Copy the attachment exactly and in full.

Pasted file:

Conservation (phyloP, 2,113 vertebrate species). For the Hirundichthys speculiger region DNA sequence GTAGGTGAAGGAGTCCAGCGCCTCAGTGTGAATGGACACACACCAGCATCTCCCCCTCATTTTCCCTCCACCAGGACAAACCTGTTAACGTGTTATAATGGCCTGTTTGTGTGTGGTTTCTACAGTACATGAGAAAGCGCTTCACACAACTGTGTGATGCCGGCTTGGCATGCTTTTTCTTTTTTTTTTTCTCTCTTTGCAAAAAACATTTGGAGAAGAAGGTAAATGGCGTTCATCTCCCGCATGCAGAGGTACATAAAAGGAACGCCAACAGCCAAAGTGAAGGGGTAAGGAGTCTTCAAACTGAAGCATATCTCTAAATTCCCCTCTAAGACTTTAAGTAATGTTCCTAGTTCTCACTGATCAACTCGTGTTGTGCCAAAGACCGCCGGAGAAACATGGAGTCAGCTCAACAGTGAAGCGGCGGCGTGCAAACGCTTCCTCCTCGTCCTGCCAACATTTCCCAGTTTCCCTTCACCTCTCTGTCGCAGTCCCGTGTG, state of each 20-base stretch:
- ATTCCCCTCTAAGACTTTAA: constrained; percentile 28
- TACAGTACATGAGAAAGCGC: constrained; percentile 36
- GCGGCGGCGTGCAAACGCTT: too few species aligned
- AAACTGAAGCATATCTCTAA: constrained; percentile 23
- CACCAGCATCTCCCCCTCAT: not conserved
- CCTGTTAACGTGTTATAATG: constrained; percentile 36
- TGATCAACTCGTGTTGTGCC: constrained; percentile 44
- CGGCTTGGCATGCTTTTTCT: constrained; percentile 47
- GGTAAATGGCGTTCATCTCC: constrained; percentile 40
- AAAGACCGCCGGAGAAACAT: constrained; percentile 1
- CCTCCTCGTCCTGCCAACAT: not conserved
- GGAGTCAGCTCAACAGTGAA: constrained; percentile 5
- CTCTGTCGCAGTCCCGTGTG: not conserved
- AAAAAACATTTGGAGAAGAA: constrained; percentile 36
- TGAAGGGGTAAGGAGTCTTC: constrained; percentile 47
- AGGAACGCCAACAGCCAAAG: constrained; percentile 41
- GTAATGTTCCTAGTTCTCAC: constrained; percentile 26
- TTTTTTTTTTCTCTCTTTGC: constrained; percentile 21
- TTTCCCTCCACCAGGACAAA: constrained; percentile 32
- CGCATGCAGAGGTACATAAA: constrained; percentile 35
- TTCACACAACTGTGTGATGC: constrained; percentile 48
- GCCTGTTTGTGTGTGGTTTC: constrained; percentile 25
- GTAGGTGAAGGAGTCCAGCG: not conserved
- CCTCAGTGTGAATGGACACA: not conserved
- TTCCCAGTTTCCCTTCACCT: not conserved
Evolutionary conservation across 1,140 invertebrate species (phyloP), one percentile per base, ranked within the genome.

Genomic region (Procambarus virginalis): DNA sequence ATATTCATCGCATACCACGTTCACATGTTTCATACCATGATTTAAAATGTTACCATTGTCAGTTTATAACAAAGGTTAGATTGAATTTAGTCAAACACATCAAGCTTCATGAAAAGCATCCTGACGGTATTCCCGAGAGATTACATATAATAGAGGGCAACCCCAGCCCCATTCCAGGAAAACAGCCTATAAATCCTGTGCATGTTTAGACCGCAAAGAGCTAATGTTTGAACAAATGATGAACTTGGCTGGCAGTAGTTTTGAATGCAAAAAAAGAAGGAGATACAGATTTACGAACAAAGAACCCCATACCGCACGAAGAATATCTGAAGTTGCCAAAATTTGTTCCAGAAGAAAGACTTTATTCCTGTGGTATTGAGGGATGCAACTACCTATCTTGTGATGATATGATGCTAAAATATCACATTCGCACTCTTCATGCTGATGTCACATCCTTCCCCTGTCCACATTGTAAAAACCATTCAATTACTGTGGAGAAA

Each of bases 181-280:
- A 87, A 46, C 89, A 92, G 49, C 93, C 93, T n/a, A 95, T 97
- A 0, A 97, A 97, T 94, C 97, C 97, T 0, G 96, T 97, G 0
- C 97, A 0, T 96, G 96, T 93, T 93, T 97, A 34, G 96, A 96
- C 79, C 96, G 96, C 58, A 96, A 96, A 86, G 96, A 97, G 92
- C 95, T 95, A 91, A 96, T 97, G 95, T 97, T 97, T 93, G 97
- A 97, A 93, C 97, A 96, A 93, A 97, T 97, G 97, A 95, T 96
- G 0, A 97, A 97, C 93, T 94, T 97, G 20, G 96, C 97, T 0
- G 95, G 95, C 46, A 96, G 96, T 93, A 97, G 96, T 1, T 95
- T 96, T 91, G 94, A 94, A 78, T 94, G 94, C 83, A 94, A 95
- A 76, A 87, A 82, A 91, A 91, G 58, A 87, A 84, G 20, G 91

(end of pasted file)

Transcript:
Conservation (phyloP, 2,113 vertebrate species). For the Hirundichthys speculiger region DNA sequence GTAGGTGAAGGAGTCCAGCGCCTCAGTGTGAATGGACACACACCAGCATCTCCCCCTCATTTTCCCTCCACCAGGACAAACCTGTTAACGTGTTATAATGGCCTGTTTGTGTGTGGTTTCTACAGTACATGAGAAAGCGCTTCACACAACTGTGTGATGCCGGCTTGGCATGCTTTTTCTTTTTTTTTTTCTCTCTTTGCAAAAAACATTTGGAGAAGAAGGTAAATGGCGTTCATCTCCCGCATGCAGAGGTACATAAAAGGAACGCCAACAGCCAAAGTGAAGGGGTAAGGAGTCTTCAAACTGAAGCATATCTCTAAATTCCCCTCTAAGACTTTAAGTAATGTTCCTAGTTCTCACTGATCAACTCGTGTTGTGCCAAAGACCGCCGGAGAAACATGGAGTCAGCTCAACAGTGAAGCGGCGGCGTGCAAACGCTTCCTCCTCGTCCTGCCAACATTTCCCAGTTTCCCTTCACCTCTCTGTCGCAGTCCCGTGTG, state of each 20-base stretch:
- ATTCCCCTCTAAGACTTTAA: constrained; percentile 28
- TACAGTACATGAGAAAGCGC: constrained; percentile 36
- GCGGCGGCGTGCAAACGCTT: too few species aligned
- AAACTGAAGCATATCTCTAA: constrained; percentile 23
- CACCAGCATCTCCCCCTCAT: not conserved
- CCTGTTAACGTGTTATAATG: constrained; percentile 36
- TGATCAACTCGTGTTGTGCC: constrained; percentile 44
- CGGCTTGGCATGCTTTTTCT: constrained; percentile 47
- GGTAAATGGCGTTCATCTCC: constrained; percentile 40
- AAAGACCGCCGGAGAAACAT: constrained; percentile 1
- CCTCCTCGTCCTGCCAACAT: not conserved
- GGAGTCAGCTCAACAGTGAA: constrained; percentile 5
- CTCTGTCGCAGTCCCGTGTG: not conserved
- AAAAAACATTTGGAGAAGAA: constrained; percentile 36
- TGAAGGGGTAAGGAGTCTTC: constrained; percentile 47
- AGGAACGCCAACAGCCAAAG: constrained; percentile 41
- GTAATGTTCCTAGTTCTCAC: constrained; percentile 26
- TTTTTTTTTTCTCTCTTTGC: constrained; percentile 21
- TTTCCCTCCACCAGGACAAA: constrained; percentile 32
- CGCATGCAGAGGTACATAAA: constrained; percentile 35
- TTCACACAACTGTGTGATGC: constrained; percentile 48
- GCCTGTTTGTGTGTGGTTTC: constrained; percentile 25
- GTAGGTGAAGGAGTCCAGCG: not conserved
- CCTCAGTGTGAATGGACACA: not conserved
- TTCCCAGTTTCCCTTCACCT: not conserved
Evolutionary conservation across 1,140 invertebrate species (phyloP), one percentile per base, ranked within the genome.

Genomic region (Procambarus virginalis): DNA sequence ATATTCATCGCATACCACGTTCACATGTTTCATACCATGATTTAAAATGTTACCATTGTCAGTTTATAACAAAGGTTAGATTGAATTTAGTCAAACACATCAAGCTTCATGAAAAGCATCCTGACGGTATTCCCGAGAGATTACATATAATAGAGGGCAACCCCAGCCCCATTCCAGGAAAACAGCCTATAAATCCTGTGCATGTTTAGACCGCAAAGAGCTAATGTTTGAACAAATGATGAACTTGGCTGGCAGTAGTTTTGAATGCAAAAAAAGAAGGAGATACAGATTTACGAACAAAGAACCCCATACCGCACGAAGAATATCTGAAGTTGCCAAAATTTGTTCCAGAAGAAAGACTTTATTCCTGTGGTATTGAGGGATGCAACTACCTATCTTGTGATGATATGATGCTAAAATATCACATTCGCACTCTTCATGCTGATGTCACATCCTTCCCCTGTCCACATTGTAAAAACCATTCAATTACTGTGGAGAAA

Each of bases 181-280:
- A 87, A 46, C 89, A 92, G 49, C 93, C 93, T n/a, A 95, T 97
- A 0, A 97, A 97, T 94, C 97, C 97, T 0, G 96, T 97, G 0
- C 97, A 0, T 96, G 96, T 93, T 93, T 97, A 34, G 96, A 96
- C 79, C 96, G 96, C 58, A 96, A 96, A 86, G 96, A 97, G 92
- C 95, T 95, A 91, A 96, T 97, G 95, T 97, T 97, T 93, G 97
- A 97, A 93, C 97, A 96, A 93, A 97, T 97, G 97, A 95, T 96
- G 0, A 97, A 97, C 93, T 94, T 97, G 20, G 96, C 97, T 0
- G 95, G 95, C 46, A 96, G 96, T 93, A 97, G 96, T 1, T 95
- T 96, T 91, G 94, A 94, A 78, T 94, G 94, C 83, A 94, A 95
- A 76, A 87, A 82, A 91, A 91, G 58, A 87, A 84, G 20, G 91